When I heard that Astrologyzone.com's Susan Miller was giving readings at Henri Bendel on Fashion's Night Out, I felt destined to get some astrological advice. Unfortunately, the scene was such a clusterfuck my moon was in someone's anus.
The store was chock-full of special events. Ric Pipino was doing hair on the first floor. Shoppers could "be beautified" by makeup artist Molly Roncal. Handbag designer Lauren Merkin was showing off her clutches; supermodel slash jewelry designer Erin Wasson was presenting her collection of baubles, Olivia Palermo was giving styling tips on the 4th floor in the Frédéric Fekkai salon. There were employees holding trays of booze everywhere, and the store was packed.
I arrived at 5:45pm and had some trouble figuring out where to line up for Susan Miller. When I did see the line, I realized that even though I was early, I was 12th in line. Miller had promised that each person would get 10 minutes. So if everything went smoothly, I already had a 2 hour wait ahead of me. Still, I hung around for a while, hoping other people would give up and I'd move ahead in line. One woman sighed and left, making me number 11. At 6:15, a store employee ushered our line through the store, and I got excited: I'd wait for a while, and then my future would be revealed!
Except when we got to the little alcove where Susan Miller was giving readings, we discovered that there was another line.
This line wrapped around the stairs going down to the second floor. Susan Miller was already giving two ladies a reading. There were at least ten or twelve people in front of her table filling out information cards with their star sign and question. It did not look good.
"The thing is," said the woman in front of me, with an agitated look in her eye, "she's only here from 6 to 10. if she gives everyone 10 minutes, she can only see 24 people." Fuck. I looked around, but it was now impossible to tell how many people were in front of me, because there was a line in front of my line and a line to the right of my line. The organizers — and I use that term loosely — were not very forthcoming with information; it seemed that they were going to alternate, taking one person from my line and then one person from the other line, but, of course, that would be after the women who were already lined up in front of the table had gotten readings. Oh, and did I mention that the readings were not free? After waiting in line for at least 2 hours, I'd be paying $25 to find out if my Venus was in the shitter.
I did not even stop at the Svedka "lounge" for a drink. I just wanted to get out of the store. It was too crowded, too chaotic, and while there were lovely, lovely things for sale, I knew I couldn't afford any of them.
I had to weave, scoot, shuffle and sidestep to make it through the crowd, the tables laden with sparkly jewelry, the ladies in poufy strapless dresses and top hats, and guys with trays of cocktails. I squeezed past a camera and a bright light, filming a crowd of folks trying to buy what appeared to be cheese.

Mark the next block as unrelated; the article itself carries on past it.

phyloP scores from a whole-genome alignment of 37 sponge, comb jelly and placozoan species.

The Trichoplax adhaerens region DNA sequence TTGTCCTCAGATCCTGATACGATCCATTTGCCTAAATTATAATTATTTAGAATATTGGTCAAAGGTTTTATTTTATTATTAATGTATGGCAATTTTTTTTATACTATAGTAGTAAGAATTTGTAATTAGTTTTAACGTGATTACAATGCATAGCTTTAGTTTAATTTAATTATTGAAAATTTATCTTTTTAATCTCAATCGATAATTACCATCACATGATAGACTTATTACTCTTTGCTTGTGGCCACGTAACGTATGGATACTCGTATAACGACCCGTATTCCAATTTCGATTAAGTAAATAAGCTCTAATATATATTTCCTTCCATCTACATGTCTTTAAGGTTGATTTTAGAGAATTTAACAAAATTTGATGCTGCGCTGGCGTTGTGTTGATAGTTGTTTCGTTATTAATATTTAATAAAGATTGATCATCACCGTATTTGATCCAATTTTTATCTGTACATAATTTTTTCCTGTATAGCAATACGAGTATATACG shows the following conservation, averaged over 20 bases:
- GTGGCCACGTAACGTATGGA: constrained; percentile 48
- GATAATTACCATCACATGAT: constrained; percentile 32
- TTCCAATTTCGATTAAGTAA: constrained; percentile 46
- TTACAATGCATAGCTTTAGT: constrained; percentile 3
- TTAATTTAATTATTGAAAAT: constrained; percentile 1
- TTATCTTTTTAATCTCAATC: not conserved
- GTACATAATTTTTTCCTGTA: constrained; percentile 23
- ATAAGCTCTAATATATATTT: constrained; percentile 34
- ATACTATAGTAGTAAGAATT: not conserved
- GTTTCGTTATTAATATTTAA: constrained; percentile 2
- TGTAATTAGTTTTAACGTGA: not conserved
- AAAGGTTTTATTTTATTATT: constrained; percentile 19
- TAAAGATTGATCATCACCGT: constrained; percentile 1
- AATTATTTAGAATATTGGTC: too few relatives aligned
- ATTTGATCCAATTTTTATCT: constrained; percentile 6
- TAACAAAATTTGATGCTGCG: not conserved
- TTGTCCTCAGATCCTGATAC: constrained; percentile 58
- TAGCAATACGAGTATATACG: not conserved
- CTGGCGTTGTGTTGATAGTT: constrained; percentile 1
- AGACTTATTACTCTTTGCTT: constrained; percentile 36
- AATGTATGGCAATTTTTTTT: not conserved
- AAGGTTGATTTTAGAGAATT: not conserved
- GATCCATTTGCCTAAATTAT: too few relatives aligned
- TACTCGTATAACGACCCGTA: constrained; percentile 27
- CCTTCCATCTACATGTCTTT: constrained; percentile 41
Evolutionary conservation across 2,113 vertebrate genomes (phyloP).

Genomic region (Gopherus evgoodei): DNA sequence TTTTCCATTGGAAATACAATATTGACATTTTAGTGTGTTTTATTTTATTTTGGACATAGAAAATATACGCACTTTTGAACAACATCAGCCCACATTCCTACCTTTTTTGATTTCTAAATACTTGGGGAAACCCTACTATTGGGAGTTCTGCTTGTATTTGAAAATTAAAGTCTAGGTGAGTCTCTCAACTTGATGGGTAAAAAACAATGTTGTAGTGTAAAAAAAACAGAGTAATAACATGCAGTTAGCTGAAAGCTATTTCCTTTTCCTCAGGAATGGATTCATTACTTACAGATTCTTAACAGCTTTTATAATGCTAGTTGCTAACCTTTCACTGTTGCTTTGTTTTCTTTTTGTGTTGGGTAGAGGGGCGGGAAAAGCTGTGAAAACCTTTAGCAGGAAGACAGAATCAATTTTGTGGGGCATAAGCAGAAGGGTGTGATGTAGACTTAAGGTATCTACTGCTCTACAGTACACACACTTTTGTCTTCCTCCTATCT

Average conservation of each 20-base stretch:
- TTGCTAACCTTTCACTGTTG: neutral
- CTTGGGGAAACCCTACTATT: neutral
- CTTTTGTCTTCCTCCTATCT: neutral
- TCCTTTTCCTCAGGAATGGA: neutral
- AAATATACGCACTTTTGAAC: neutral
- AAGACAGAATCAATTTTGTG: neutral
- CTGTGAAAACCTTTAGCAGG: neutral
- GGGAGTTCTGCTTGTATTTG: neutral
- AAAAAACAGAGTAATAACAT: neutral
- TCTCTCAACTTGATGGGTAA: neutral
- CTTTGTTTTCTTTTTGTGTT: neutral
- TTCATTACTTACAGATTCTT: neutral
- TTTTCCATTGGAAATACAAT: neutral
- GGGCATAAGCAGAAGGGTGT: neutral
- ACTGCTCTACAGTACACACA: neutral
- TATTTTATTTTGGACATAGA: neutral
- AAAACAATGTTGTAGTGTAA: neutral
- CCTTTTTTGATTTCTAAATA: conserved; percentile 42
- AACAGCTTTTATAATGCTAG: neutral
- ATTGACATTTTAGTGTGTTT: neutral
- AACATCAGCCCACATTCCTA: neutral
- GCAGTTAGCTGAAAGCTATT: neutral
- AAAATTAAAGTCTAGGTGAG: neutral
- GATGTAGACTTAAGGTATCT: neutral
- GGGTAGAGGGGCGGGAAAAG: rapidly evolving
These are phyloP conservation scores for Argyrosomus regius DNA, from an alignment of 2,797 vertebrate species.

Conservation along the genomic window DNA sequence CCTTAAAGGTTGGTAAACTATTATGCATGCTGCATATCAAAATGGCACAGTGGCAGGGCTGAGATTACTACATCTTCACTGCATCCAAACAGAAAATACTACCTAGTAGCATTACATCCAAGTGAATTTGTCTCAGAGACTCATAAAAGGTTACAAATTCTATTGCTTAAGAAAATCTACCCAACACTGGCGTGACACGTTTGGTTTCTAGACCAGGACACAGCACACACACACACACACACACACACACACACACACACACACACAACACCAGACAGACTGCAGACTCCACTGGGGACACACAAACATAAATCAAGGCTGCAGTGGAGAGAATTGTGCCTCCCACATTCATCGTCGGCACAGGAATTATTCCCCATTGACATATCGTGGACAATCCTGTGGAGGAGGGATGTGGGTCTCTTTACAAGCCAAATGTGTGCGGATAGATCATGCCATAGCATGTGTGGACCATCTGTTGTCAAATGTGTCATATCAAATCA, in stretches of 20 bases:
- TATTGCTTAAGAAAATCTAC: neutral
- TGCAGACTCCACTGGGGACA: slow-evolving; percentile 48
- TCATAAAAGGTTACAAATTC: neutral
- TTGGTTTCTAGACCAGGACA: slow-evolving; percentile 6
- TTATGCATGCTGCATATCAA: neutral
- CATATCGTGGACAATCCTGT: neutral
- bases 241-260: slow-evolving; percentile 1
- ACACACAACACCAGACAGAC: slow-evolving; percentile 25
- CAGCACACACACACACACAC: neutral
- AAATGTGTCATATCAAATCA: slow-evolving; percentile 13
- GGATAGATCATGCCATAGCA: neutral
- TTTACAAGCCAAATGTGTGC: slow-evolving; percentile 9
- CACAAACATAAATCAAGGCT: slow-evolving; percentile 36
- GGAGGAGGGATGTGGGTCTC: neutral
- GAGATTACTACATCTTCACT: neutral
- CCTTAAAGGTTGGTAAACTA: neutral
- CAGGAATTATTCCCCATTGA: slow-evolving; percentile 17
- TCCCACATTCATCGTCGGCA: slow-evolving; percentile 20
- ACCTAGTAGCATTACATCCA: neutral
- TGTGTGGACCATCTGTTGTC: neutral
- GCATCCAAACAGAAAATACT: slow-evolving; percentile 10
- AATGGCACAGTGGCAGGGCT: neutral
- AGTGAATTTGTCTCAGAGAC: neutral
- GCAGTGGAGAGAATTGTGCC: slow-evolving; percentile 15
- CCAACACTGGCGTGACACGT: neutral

When I finally got to the elevator and pressed the "down" button, I saw this sign and realized the dudes with the dairy products were The Fabulous Beekman Boys.
As I snapped the photo, a random woman said, "Excuse me, you can't take a picture of that." I looked at her blankly. The elevator door open and I jumped on and pressed "door close."
Out on 57th and 5th Avenue, there was more chaos. Across the street at Tiffany & Co., there was a yellow carpet blanketing the sidewalk and yellow carts with yellow treats — in celebration of some yellow diamond. But it was hard to walk — and get anywhere — because there were so many folks clogging the sidewalk.
My friend had emailed that he'd be at the Miu Miu store down the block, so I waded through the throngs — past Louis Vuitton, Yves Saint Laurent and Burberry — all of which had gentlemen just inside the door with trays of champagne, and milling crowds.
Miu Miu was relatively quiet inside, gold and carpeted and museum-like. The music was good — with an '80s vibe — but no one was talking. The shoes were displayed in such a way that I felt afraid to touch anything, and I saw an impeccably dressed saleslady smile at me with a clenched jaw as her eyes traveled down my outfit (Old Navy dress, Urban Outfitters shoes) and then turned away. A black guy in a dinner jacket offered me a cupcake the size of my thumbnail. I declined. My friend was nowhere in sight, and when I texted him he replied he was still at work. It was 6:45 and I was over it.
As I passed the side entrance of Bergdorf, a man came out; he was walking a tiny beige chihuahua wearing an electric blue mink shrug. It was definitely time to go home.
Later as I was lounging in pajamas and drinking a Diet Dr. Pepper with my feet up on my couch, I got a text from my brother: